Royal Robbins’ 5.11 tactical vest offers ambidextrous concealed carry pockets.
Lights were also a popular product at TREXPO East. Peak Beam Systems demoed its 6.1-million-candle Maxa Beam searchlight. The Maxa Beam is portable and powerful with a highly efficient 75-watt xenon short arc lamp. In addition to its power, the Maxa Beam is rugged and versatile. It's constructed of aluminum and high-impact polymers and features rubber seals for weather resistance. In addition, the light can be fitted with infrared, ultraviolet, and other filters for special applications.
As always, weapons vendors offered some of the most innovative new products at TREXPO East.
In the less-lethal category, Defense Technology/Federal Laboratories showed its Model 25 distraction device. This new flash bang is command initiated, allowing officers to detonate it remotely.
MK Ballistics’ Michael Keith shows the business end of the company’s new Less Lethal Sidearm Adapter. The adapter fits the Beretta 92.
During Range Day, Michael Keith, CEO of MK Ballistics, demoed the company's innovative new Less Lethal Sidearm Adapter. The adapter replaces the slide of any Beretta 92 or M9 pistol and converts it into a 12-gauge less-lethal launcher.
Knives were another weapon category that yielded some new and interesting products at TREXPO East. Known for its high-end tactical knives, Emerson Knives surprised and delighted the crowd with a new line of inexpensive but solid tactical folders. The Emerson Hard Wear knives are designed by Emerson, manufactured in Seki City, Japan, and, at about $79.95, sell for less than half the price of Emerson's better known models such as the Commander and P-SARK. Emerson also showed a new fixed-blade weapon, the Emerson Kandahar.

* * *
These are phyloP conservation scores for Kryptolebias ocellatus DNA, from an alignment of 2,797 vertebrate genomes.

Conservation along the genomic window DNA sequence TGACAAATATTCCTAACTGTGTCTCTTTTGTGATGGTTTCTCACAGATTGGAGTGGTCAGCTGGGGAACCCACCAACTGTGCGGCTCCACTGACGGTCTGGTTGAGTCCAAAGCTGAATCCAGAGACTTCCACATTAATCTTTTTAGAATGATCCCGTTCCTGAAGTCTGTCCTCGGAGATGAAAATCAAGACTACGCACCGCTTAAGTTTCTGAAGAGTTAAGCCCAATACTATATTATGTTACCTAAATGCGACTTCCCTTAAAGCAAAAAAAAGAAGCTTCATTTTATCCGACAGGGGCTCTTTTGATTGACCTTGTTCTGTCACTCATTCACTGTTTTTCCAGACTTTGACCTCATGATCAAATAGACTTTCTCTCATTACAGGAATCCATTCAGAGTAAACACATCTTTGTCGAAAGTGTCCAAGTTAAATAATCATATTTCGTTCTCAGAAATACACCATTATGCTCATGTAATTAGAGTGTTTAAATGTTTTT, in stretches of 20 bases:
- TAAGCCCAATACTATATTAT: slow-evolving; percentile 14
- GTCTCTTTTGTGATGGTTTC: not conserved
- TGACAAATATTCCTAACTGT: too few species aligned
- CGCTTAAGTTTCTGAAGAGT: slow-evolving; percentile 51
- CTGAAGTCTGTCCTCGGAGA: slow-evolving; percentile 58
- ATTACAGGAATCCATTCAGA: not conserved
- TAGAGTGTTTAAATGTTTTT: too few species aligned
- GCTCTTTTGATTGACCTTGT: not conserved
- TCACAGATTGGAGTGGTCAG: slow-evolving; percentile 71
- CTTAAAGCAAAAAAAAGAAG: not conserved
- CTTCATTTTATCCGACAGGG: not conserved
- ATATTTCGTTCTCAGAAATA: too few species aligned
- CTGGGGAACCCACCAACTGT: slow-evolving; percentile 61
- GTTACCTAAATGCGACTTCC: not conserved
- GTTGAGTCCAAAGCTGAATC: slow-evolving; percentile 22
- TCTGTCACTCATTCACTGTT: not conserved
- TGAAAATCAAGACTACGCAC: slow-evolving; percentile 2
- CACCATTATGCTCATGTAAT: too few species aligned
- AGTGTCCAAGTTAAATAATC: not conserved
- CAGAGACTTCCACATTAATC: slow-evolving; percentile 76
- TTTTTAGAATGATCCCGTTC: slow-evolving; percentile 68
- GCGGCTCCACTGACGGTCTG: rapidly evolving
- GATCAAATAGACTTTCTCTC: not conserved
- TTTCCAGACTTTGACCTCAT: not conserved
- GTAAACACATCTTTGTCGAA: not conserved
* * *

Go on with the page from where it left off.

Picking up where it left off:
Emerson’s new knives drew admirers.
At the high end of police knives, Strider Knives displayed its new SNG tactical folder. The $400 list SNG features a 3.5-inch blade, a handle and pocket milled out of a single piece of G-10, and a backstop peg for strength. It's available in a spear point or tanto blade.
The Strider SN6 is strong and sharp.
The most unusual knives at TREXPO East were by Phantom Knives. Phantom's Rip Cord knives feature a patent-pending one-hand instant opening mechanism. Once the knife is drawn from its compact sheath, the 154 CM steel blade engages and locks into place. The Rip Cord system is available in three different models: a 3.25-inch tactical model designed to be worn on a belt, a 3.1-inch medallion model designed for wearing around the neck, and a 3.6-inch rescue model designed to cut webbing. Prices range from $189.95 to $199.95.
Guns are always a big attraction at TREXPO, especially at Range Day, and the August show was no exception. Drawing special attention from the shooters was the extremely powerful Beowulf, distributed by Diamondback Tactical and manufactured by Alexander Arms LLC. Built on an AR-15/M-16 platform, the Beowulf is a .50 caliber assault weapon designed to knock down bad guys in ceramic armor and stop cars. Shooters said the Beowulf kicked with a little less ferocity than a 12-gauge firing hot buckshot loads.
Another hit at Range Day was the new 9mm UMP from Heckler & Koch. The lightweight sub-gun boasts very low felt recoil for better accuracy even at full-auto. HK touts the weapon as ideal for use in and around vehicles and points to its 4.5-pound (unloaded) weight as making the UMP well suited to smaller stature officers.
In addition to the vendor exhibits and the Range Day demos and hands-on shooting, TREXPO East featured a full slate of conferences and seminars covering topics as diverse as personal protection, justifying an explosive breaching program, high-risk warrant service, recognizing booby traps, dignitary protection, the history of terrorism, and edged weapon defense.
British police consultancy PS5 demonstrated street tactics.
The next TREXPO event, TREXPO West 2003, is scheduled for March 11-14 at the Long Beach (Calif.) Convention Center.